Dylan Ratigan began CNBC's "Fast Money" by mentioning how the financials are down during market hours, bringing down the major indices. Some notable financials trading to the downside are Freddie Mac (AZO) - Get Report, down 18% to $4.82, Fannie Mae( FNM), down about 18% to $6.52, and Goldman Sachs (GS) - Get Report trading down 2% to $160.25.
Joe Terranova said, "I'm still long on Goldman," and he said he feels that investors who are willing to buy a great financial firm for the long term should consider getting in below $160.
Jeff Macke said that if you held on to Freddie or Fannie, you would be down about 18% today. He said there is no fundamental reason to own financials, and regarding Freddie Mac and Fannie Mae specifically, he said "these are stocks you cannot own."
Zachary Karabell stated, "I agree with Macke: Avoid these financials."
Pete Najarian returned to talking about Goldman Sachs, stating, "Goldman is the leader, and sooner or later the bad news will come to an end." He said that makes this financial worth buying in the long term.
About the Buck
Ratigan brought up how the U.S. dollar trending downward today after trading at six-month highs.
Macke is still long on the dollar, stating, "It was due for a pullback." He finds the pullback healthy and continues to remain bullish on the dollar.
Karabell said he feels the pullback in commodities could be temporary, since China and other countries are still demanding for iron ore and crude oil. Karabell said commodities potentially be making a move back to the upside.
On the Retail Side
Ratigan brought up two retailers,
Macke said he does not feel there is any reason to invest in retailers, especially Lowe's and Home Depot. He said retailers' "trailing earnings are going to be weak" and the fundamentals are not strong, causing Macke to feel this sector should be avoided.
Najarian feels investors should "wait for the opportunities."
The Chart of the Day was the Russell 2000. Karabell commented that small-cap stocks have rallied strongly since they were "beaten up" just like the financials and retailers have been beaten up. Therefore, he feels the rally is short term, and that is why he does not feel compelled to invest in small-cap names.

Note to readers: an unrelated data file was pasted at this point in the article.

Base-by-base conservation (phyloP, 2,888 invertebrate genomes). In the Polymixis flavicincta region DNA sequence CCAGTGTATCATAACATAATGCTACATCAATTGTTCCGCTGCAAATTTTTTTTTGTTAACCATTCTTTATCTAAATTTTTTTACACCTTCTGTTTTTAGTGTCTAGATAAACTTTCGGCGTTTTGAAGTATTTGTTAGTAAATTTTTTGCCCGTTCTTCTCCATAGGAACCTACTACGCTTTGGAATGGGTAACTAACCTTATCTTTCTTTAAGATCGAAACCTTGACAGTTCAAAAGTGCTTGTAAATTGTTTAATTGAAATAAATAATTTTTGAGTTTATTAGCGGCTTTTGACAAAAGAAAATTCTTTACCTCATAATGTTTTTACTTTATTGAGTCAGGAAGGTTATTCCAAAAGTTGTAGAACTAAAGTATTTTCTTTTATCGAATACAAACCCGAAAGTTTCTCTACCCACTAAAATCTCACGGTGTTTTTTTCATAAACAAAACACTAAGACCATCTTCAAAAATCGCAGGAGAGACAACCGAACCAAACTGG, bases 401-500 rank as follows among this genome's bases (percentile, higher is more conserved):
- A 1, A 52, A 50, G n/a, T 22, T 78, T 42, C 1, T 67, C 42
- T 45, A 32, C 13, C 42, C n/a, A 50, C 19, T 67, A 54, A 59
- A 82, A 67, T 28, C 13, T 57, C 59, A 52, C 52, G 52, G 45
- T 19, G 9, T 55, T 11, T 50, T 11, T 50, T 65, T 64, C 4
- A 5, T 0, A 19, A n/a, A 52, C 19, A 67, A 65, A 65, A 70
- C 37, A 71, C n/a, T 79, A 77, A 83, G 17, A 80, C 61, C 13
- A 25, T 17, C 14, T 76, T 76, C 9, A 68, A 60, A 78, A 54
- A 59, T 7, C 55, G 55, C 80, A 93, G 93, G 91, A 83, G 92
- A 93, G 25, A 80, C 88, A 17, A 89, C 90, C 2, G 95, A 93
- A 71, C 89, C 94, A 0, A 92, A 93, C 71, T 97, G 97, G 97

Ratigan brought up how
is down 4% to $43.94 before it reports its earnings on Aug. 19.
Najarian said he believes investors are trading Hewlett-Packard and
as a dollar trade. He said "HP gets most of its money overseas, while Dell gets most of its money within the United States."
( NMX) plans to approve the merger with
by next week.
Terranova finds the merger very positive for CME and suggests its stock could be worth buying.
Jon Najarian, co-founder of OptionsMonster.com, came on the show and started by discussing
. He said there is a rumor that Zimmer is going to be bought out by
Johnson & Johnson
. While this is just a rumor, Jon stated he noticed there has been very active call option activity for Zimmer Holdings.
Jon Najarian continued by talking about how
could be worth buying. He said that "if Apple is doing as well as it seems to be doing with its iPhone," Broadcom should benefit quite well financially, since it supplies parts such as the GPS chips for the iPhones.
Karabell mentioned how analysts' making predictions what the
earnings will be is "meaningless, since a part of the sector is falling off the cliff while the other is doing considerably well." He said the sector falling off the cliff was the financial group, while some sectors in technology are doing quite well.
A Nat-Gas Play
Aubrey McClendon, CEO of Chesapeake Energy, came on the show, stating he has seen "good demand switching in around" when natural gas trades at $8. McClendon said he feels natural gas is at a bottom and feels it could move to the upside in the near future. In the end, he does not feel the selloff in shares of
Terranova said that after thinking about what was said from the CEO of Chesapeake, this could mean "coal is a good play right now."
Macke reiterated how he feels with Lowe's and Home Depot, stating, "I'm a seller of both Lowe's and Home Depot." He said he does not feel the bad news is fully priced into the stocks.
Peter Garcia is a finance major at Seton Hall. He provides invaluable research support as an intern at TheStreet.com.